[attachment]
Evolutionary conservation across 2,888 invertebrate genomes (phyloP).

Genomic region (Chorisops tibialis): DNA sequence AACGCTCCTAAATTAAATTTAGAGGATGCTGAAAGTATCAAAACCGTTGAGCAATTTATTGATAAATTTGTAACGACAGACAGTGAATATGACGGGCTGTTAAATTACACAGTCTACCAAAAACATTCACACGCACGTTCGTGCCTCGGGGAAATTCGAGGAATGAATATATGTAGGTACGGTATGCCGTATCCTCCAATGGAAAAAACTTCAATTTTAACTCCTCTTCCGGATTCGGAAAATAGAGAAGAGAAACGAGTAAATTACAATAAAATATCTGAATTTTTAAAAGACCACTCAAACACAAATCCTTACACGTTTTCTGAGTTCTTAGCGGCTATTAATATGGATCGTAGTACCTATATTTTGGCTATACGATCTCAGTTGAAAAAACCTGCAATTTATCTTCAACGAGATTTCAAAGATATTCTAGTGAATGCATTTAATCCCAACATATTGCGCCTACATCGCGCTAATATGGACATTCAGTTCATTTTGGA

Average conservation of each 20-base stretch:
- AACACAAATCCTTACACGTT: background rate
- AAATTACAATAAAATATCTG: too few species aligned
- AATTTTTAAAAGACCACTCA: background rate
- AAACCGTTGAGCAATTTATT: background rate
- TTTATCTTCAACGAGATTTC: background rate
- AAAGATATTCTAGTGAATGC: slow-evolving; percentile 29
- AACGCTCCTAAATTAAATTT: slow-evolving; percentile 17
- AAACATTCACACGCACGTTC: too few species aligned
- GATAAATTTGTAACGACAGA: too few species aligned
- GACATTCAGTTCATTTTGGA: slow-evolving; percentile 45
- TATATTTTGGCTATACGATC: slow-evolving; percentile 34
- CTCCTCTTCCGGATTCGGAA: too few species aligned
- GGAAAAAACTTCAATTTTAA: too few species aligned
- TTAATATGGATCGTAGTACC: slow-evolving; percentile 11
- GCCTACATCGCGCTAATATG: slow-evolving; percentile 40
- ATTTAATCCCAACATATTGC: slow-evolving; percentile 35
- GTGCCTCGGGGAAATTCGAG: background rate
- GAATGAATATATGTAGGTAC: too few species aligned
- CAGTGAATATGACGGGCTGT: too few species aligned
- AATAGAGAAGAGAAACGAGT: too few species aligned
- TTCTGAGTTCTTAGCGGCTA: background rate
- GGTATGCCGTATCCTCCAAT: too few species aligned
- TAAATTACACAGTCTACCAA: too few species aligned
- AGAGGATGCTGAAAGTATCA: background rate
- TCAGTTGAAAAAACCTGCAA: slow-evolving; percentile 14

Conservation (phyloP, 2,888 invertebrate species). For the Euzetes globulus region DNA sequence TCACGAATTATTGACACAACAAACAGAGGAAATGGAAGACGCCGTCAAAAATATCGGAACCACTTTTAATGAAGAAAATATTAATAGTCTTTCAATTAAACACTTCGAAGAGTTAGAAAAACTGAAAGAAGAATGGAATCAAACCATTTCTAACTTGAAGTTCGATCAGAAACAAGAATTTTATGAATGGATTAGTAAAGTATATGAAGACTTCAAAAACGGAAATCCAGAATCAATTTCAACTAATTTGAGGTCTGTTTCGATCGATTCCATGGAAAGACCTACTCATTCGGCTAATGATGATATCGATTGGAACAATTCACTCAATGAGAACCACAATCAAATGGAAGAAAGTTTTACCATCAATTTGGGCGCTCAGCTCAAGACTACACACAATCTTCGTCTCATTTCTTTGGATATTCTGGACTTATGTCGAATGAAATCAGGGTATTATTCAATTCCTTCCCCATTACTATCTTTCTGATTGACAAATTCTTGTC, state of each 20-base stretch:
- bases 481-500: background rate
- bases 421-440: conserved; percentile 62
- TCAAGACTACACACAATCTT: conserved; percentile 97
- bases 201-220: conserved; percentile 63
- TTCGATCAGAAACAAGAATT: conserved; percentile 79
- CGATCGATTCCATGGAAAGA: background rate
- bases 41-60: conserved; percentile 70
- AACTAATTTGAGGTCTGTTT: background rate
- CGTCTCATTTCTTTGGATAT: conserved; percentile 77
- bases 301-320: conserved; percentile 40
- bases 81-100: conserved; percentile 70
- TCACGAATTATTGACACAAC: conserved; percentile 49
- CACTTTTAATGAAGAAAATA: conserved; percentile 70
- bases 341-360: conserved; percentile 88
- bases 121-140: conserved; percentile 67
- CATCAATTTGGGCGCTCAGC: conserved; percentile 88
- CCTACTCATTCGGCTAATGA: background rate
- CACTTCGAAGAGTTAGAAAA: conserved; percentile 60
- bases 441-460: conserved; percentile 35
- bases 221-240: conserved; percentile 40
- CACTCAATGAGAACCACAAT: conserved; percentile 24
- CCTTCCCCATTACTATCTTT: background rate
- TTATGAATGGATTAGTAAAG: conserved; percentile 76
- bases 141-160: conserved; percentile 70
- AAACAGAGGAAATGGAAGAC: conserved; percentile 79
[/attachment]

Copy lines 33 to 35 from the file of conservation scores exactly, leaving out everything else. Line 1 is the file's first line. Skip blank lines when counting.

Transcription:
- bases 201-220: conserved; percentile 63
- TTCGATCAGAAACAAGAATT: conserved; percentile 79
- CGATCGATTCCATGGAAAGA: background rate